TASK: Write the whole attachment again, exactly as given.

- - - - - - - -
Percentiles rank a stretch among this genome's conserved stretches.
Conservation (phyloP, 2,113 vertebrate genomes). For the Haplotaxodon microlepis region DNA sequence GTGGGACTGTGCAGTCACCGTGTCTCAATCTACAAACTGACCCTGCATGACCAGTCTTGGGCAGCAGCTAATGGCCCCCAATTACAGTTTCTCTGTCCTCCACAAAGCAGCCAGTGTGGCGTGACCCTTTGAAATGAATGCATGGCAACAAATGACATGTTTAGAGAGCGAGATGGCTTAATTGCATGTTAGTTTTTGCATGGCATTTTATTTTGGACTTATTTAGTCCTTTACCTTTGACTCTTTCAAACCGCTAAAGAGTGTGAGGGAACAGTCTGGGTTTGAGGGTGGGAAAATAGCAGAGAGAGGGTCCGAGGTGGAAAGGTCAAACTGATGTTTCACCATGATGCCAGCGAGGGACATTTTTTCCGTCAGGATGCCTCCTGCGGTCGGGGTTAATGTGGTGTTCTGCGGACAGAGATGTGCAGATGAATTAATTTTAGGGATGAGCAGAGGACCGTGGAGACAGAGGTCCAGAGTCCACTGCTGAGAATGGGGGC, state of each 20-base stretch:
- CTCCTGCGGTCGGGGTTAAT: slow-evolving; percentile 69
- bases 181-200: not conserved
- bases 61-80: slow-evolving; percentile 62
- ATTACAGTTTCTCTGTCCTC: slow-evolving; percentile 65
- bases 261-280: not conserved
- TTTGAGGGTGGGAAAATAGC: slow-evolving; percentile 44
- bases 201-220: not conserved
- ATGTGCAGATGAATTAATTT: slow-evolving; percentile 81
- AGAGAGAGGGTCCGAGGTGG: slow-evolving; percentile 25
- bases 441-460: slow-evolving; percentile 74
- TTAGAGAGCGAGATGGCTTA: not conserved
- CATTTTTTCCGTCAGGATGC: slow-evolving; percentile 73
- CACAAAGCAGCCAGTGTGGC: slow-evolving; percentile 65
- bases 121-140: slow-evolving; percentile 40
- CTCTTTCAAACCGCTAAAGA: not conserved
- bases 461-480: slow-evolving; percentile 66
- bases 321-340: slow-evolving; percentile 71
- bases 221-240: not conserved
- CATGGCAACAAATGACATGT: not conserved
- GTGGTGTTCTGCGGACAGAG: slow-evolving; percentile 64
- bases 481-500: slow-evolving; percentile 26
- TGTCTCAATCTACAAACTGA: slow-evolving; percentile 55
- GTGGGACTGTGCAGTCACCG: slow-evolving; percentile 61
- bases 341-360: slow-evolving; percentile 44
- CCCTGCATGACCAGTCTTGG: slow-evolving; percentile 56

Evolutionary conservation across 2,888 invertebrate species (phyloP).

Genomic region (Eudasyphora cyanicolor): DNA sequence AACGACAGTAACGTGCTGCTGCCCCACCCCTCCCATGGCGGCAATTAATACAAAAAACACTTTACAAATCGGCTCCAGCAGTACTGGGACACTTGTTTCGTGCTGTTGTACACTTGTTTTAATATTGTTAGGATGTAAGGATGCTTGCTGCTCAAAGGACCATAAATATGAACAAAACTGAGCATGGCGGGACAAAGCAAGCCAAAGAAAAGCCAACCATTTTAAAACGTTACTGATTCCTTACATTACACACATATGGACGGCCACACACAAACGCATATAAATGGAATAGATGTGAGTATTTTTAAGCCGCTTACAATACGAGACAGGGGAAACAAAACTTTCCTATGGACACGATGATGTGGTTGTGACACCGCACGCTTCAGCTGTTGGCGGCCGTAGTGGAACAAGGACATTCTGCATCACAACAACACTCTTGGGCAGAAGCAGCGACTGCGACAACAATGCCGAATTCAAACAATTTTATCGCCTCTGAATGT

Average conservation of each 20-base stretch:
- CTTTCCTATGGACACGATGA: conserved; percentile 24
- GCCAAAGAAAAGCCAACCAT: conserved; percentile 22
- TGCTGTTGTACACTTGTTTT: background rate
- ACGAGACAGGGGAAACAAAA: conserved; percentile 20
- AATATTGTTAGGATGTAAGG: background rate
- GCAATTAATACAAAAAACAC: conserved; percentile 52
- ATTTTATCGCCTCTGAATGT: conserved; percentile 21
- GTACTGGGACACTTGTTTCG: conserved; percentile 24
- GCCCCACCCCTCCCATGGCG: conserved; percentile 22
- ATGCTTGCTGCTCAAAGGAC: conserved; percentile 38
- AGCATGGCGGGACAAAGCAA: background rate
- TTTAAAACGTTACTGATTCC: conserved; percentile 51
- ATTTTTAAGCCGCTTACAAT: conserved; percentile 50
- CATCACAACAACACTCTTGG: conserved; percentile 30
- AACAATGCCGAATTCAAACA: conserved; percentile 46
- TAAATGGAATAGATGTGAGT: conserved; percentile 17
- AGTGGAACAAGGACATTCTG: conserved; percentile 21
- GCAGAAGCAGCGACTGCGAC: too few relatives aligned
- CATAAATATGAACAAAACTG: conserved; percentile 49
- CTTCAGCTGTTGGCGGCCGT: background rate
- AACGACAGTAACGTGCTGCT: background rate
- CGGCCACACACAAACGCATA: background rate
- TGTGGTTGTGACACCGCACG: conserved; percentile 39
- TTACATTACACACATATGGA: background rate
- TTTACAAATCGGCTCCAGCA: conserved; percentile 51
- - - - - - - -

Percentiles rank a stretch among this genome's conserved stretches.
Conservation (phyloP, 2,113 vertebrate genomes). For the Haplotaxodon microlepis region DNA sequence GTGGGACTGTGCAGTCACCGTGTCTCAATCTACAAACTGACCCTGCATGACCAGTCTTGGGCAGCAGCTAATGGCCCCCAATTACAGTTTCTCTGTCCTCCACAAAGCAGCCAGTGTGGCGTGACCCTTTGAAATGAATGCATGGCAACAAATGACATGTTTAGAGAGCGAGATGGCTTAATTGCATGTTAGTTTTTGCATGGCATTTTATTTTGGACTTATTTAGTCCTTTACCTTTGACTCTTTCAAACCGCTAAAGAGTGTGAGGGAACAGTCTGGGTTTGAGGGTGGGAAAATAGCAGAGAGAGGGTCCGAGGTGGAAAGGTCAAACTGATGTTTCACCATGATGCCAGCGAGGGACATTTTTTCCGTCAGGATGCCTCCTGCGGTCGGGGTTAATGTGGTGTTCTGCGGACAGAGATGTGCAGATGAATTAATTTTAGGGATGAGCAGAGGACCGTGGAGACAGAGGTCCAGAGTCCACTGCTGAGAATGGGGGC, state of each 20-base stretch:
- CTCCTGCGGTCGGGGTTAAT: slow-evolving; percentile 69
- bases 181-200: not conserved
- bases 61-80: slow-evolving; percentile 62
- ATTACAGTTTCTCTGTCCTC: slow-evolving; percentile 65
- bases 261-280: not conserved
- TTTGAGGGTGGGAAAATAGC: slow-evolving; percentile 44
- bases 201-220: not conserved
- ATGTGCAGATGAATTAATTT: slow-evolving; percentile 81
- AGAGAGAGGGTCCGAGGTGG: slow-evolving; percentile 25
- bases 441-460: slow-evolving; percentile 74
- TTAGAGAGCGAGATGGCTTA: not conserved
- CATTTTTTCCGTCAGGATGC: slow-evolving; percentile 73
- CACAAAGCAGCCAGTGTGGC: slow-evolving; percentile 65
- bases 121-140: slow-evolving; percentile 40
- CTCTTTCAAACCGCTAAAGA: not conserved
- bases 461-480: slow-evolving; percentile 66
- bases 321-340: slow-evolving; percentile 71
- bases 221-240: not conserved
- CATGGCAACAAATGACATGT: not conserved
- GTGGTGTTCTGCGGACAGAG: slow-evolving; percentile 64
- bases 481-500: slow-evolving; percentile 26
- TGTCTCAATCTACAAACTGA: slow-evolving; percentile 55
- GTGGGACTGTGCAGTCACCG: slow-evolving; percentile 61
- bases 341-360: slow-evolving; percentile 44
- CCCTGCATGACCAGTCTTGG: slow-evolving; percentile 56

Evolutionary conservation across 2,888 invertebrate species (phyloP).

Genomic region (Eudasyphora cyanicolor): DNA sequence AACGACAGTAACGTGCTGCTGCCCCACCCCTCCCATGGCGGCAATTAATACAAAAAACACTTTACAAATCGGCTCCAGCAGTACTGGGACACTTGTTTCGTGCTGTTGTACACTTGTTTTAATATTGTTAGGATGTAAGGATGCTTGCTGCTCAAAGGACCATAAATATGAACAAAACTGAGCATGGCGGGACAAAGCAAGCCAAAGAAAAGCCAACCATTTTAAAACGTTACTGATTCCTTACATTACACACATATGGACGGCCACACACAAACGCATATAAATGGAATAGATGTGAGTATTTTTAAGCCGCTTACAATACGAGACAGGGGAAACAAAACTTTCCTATGGACACGATGATGTGGTTGTGACACCGCACGCTTCAGCTGTTGGCGGCCGTAGTGGAACAAGGACATTCTGCATCACAACAACACTCTTGGGCAGAAGCAGCGACTGCGACAACAATGCCGAATTCAAACAATTTTATCGCCTCTGAATGT

Average conservation of each 20-base stretch:
- CTTTCCTATGGACACGATGA: conserved; percentile 24
- GCCAAAGAAAAGCCAACCAT: conserved; percentile 22
- TGCTGTTGTACACTTGTTTT: background rate
- ACGAGACAGGGGAAACAAAA: conserved; percentile 20
- AATATTGTTAGGATGTAAGG: background rate
- GCAATTAATACAAAAAACAC: conserved; percentile 52
- ATTTTATCGCCTCTGAATGT: conserved; percentile 21
- GTACTGGGACACTTGTTTCG: conserved; percentile 24
- GCCCCACCCCTCCCATGGCG: conserved; percentile 22
- ATGCTTGCTGCTCAAAGGAC: conserved; percentile 38
- AGCATGGCGGGACAAAGCAA: background rate
- TTTAAAACGTTACTGATTCC: conserved; percentile 51
- ATTTTTAAGCCGCTTACAAT: conserved; percentile 50
- CATCACAACAACACTCTTGG: conserved; percentile 30
- AACAATGCCGAATTCAAACA: conserved; percentile 46
- TAAATGGAATAGATGTGAGT: conserved; percentile 17
- AGTGGAACAAGGACATTCTG: conserved; percentile 21
- GCAGAAGCAGCGACTGCGAC: too few relatives aligned
- CATAAATATGAACAAAACTG: conserved; percentile 49
- CTTCAGCTGTTGGCGGCCGT: background rate
- AACGACAGTAACGTGCTGCT: background rate
- CGGCCACACACAAACGCATA: background rate
- TGTGGTTGTGACACCGCACG: conserved; percentile 39
- TTACATTACACACATATGGA: background rate
- TTTACAAATCGGCTCCAGCA: conserved; percentile 51